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The Daily Campus

The Independent Voice of Southern Methodist University Since 1915

The Daily Campus

The Independent Voice of Southern Methodist University Since 1915

The Daily Campus

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Statistician Nate Silver discusses big data at Tate Lecture

Nate Silver (Courtesy of Facebook)

Nate Silver discussed big data at the Jones Day Lecture of the Tate Lecture Series in McFarlin Auditorium Tuesday night.

Silver is a pioneer in the new field of data journalism. He is the founder and editor in chief of Silver is most famous for his accurate of the election results in both the 2008 and 2012 presidential elections. He has also used data analysis to make predictions in sports.

During his lecture, Silver emphasized the importance of acknowledging your biases.

“The more you are aware of your biases, the more you will be less biased,” he said.

However, biases become much more important in the area of politics.

“We approach politics with not just different ideas, but sometimes even different sets of facts,” Silver said.

According to Silver, only about 5 percent of FOX’s viewing audience is Democratic, while 1 percent of MSNBC’s audience is Republican. This shows that people tend to seek out news sources that are most similar to their ideologies.

To ground the sometimes-complicated subject of statistics in everyday language, Silver often pulled from real-life, sometimes humorous, examples.

To demonstrate what Silver calls “The Colbert Report Effect,” he showed a graph of the spike in Google searches for his name for seven hours after his appearance on the show. “Nate Silver” was Googled even more than “Joe Biden” inside the United States in that time frame. Silver then added a graph of searches for “Justin Bieber,” which was consistently Googled more than both “Joe Biden” and “Nate Silver.”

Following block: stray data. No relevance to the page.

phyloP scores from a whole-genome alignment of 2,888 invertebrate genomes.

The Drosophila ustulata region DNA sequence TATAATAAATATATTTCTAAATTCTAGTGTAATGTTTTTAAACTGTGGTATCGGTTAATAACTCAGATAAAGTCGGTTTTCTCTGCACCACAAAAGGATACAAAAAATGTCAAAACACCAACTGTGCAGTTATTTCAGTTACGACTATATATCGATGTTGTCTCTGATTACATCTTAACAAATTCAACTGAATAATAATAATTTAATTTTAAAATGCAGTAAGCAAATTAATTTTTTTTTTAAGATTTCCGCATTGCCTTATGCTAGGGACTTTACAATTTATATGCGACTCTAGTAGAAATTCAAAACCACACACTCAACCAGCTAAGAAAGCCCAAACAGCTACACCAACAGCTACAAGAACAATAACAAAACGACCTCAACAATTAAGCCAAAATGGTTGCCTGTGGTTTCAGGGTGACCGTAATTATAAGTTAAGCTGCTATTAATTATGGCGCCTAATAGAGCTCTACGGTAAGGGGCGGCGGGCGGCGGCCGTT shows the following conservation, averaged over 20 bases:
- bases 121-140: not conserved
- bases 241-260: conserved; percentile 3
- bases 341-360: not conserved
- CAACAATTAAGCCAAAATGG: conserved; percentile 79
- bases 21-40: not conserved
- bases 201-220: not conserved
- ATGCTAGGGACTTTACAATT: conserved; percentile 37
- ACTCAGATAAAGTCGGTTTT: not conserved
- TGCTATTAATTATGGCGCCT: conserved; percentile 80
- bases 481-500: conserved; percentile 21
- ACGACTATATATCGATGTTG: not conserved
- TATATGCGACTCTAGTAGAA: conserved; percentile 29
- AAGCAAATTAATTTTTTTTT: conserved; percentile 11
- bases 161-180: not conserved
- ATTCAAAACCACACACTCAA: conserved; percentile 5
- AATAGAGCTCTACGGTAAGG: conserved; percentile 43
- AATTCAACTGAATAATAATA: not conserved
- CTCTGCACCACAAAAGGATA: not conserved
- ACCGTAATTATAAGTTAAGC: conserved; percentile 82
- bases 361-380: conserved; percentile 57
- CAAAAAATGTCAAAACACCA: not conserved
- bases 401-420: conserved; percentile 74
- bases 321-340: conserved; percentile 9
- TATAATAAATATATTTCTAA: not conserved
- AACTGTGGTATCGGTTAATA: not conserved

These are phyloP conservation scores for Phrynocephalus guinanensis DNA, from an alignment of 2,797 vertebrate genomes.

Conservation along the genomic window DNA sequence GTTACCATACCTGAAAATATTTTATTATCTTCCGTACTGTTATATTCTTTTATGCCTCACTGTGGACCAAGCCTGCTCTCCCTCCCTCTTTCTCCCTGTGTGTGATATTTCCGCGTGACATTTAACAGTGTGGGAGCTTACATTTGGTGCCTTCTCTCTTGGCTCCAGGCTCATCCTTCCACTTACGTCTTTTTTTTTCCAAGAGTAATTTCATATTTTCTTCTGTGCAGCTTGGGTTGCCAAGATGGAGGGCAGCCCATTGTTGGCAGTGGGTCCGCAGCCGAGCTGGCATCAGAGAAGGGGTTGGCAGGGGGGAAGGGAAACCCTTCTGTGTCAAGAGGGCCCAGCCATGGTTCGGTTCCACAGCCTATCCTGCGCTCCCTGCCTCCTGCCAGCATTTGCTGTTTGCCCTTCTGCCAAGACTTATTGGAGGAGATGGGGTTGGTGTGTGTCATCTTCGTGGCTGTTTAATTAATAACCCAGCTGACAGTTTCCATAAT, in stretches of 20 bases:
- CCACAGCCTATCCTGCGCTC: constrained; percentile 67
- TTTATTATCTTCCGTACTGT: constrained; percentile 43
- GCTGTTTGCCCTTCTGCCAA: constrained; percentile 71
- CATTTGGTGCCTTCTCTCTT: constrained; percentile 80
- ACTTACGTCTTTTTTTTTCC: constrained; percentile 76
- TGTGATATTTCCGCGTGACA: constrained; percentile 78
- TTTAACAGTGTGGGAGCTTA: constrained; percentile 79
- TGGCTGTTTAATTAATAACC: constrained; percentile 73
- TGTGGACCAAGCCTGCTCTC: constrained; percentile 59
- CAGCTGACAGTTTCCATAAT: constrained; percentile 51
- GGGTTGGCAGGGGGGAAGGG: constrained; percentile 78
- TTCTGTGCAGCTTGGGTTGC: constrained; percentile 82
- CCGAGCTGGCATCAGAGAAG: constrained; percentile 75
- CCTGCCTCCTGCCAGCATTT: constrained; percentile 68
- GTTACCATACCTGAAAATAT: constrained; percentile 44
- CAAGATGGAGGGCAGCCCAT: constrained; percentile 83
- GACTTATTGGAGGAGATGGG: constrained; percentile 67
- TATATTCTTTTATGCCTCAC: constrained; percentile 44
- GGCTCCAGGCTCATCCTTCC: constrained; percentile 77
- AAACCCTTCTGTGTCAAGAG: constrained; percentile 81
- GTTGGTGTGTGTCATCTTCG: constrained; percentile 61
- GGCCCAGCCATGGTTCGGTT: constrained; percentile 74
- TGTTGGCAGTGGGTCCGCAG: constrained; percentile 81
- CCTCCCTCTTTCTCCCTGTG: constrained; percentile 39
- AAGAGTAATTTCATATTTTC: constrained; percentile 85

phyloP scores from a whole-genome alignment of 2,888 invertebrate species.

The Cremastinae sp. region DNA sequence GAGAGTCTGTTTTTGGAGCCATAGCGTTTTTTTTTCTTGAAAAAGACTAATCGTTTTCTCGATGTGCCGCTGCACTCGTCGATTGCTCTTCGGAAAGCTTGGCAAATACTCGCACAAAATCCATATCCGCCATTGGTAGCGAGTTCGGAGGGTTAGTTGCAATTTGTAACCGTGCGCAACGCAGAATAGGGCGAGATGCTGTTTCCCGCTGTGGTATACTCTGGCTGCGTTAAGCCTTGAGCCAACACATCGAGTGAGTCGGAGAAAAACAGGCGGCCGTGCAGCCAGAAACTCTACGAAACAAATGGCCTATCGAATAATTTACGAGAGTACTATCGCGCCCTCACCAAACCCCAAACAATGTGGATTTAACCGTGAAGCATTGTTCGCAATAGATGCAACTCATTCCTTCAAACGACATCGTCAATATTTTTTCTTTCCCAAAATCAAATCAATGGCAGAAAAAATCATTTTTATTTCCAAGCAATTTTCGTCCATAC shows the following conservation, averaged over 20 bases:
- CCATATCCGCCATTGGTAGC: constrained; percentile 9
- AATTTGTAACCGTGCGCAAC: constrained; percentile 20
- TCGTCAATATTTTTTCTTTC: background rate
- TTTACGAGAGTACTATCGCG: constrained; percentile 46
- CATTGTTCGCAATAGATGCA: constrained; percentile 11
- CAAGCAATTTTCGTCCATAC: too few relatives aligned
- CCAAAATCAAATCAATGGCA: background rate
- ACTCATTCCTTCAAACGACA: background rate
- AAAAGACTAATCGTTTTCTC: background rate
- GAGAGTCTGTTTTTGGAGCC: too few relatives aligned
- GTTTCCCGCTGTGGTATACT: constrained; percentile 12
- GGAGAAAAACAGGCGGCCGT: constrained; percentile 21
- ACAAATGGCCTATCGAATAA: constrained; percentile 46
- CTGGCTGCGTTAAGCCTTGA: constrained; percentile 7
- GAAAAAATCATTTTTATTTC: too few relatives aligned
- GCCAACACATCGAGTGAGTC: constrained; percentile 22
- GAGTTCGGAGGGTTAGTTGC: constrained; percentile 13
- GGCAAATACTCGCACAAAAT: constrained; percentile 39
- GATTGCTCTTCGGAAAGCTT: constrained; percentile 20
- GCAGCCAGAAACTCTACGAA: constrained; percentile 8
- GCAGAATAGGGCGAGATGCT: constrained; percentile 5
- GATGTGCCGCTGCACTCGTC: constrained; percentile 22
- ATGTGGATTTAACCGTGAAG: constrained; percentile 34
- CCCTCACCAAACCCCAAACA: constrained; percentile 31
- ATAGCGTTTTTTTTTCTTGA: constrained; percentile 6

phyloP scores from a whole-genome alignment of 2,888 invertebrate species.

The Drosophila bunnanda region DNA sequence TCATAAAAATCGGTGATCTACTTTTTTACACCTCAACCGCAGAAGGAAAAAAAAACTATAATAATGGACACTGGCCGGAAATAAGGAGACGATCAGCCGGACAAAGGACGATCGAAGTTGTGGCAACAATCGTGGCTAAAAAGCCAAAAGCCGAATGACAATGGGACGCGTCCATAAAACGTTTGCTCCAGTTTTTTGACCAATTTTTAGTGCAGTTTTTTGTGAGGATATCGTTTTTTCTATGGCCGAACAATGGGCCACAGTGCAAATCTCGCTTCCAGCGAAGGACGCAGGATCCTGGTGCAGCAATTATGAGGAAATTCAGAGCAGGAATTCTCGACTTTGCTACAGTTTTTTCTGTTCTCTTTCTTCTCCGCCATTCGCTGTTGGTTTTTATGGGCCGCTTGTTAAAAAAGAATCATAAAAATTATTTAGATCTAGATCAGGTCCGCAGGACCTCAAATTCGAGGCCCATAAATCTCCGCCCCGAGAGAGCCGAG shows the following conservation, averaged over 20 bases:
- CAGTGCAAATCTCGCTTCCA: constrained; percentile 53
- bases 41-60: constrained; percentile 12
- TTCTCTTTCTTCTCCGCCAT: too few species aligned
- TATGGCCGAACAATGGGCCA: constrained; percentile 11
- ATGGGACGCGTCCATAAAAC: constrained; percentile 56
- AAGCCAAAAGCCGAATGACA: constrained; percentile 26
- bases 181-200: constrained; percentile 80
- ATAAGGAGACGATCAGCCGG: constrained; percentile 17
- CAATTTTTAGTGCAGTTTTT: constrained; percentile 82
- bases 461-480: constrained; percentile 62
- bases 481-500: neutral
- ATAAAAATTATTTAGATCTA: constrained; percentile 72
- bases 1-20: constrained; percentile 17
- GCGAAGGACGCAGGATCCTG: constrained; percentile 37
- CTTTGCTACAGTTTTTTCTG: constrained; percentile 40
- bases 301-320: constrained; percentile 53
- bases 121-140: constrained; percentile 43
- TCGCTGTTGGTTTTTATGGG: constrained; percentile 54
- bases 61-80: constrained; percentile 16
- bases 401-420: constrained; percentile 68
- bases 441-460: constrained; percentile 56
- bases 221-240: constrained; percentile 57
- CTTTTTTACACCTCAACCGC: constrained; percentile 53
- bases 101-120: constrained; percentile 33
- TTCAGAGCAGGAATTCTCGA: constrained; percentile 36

Throughout the lecture, Silver also stressed the importance of relying on facts first, and gut feelings or instincts second.

“We are a bit too hardwired to find connections and causations,” he said. “A lot of the time, we perceive patterns that don’t actually exist.”

According to Silver, second-guessing yourself can help you be more accurate in the long run.

“Getting uncertainty right is the real key,” he said.

Audience member and season ticket holder Lori Folz said she enjoyed Silver’s presentation.

“It’s really interesting, because he’s [Silver] is well-known for his predictions and his modeling is still pretty solid,” Folz said. “A lot of the time a model falls apart in a couple years, but his models are still being used.”

Additionally, next year’s Tate Lecture Series schedule was announced at the event. The speaker lineup and ticket purchasing is available at

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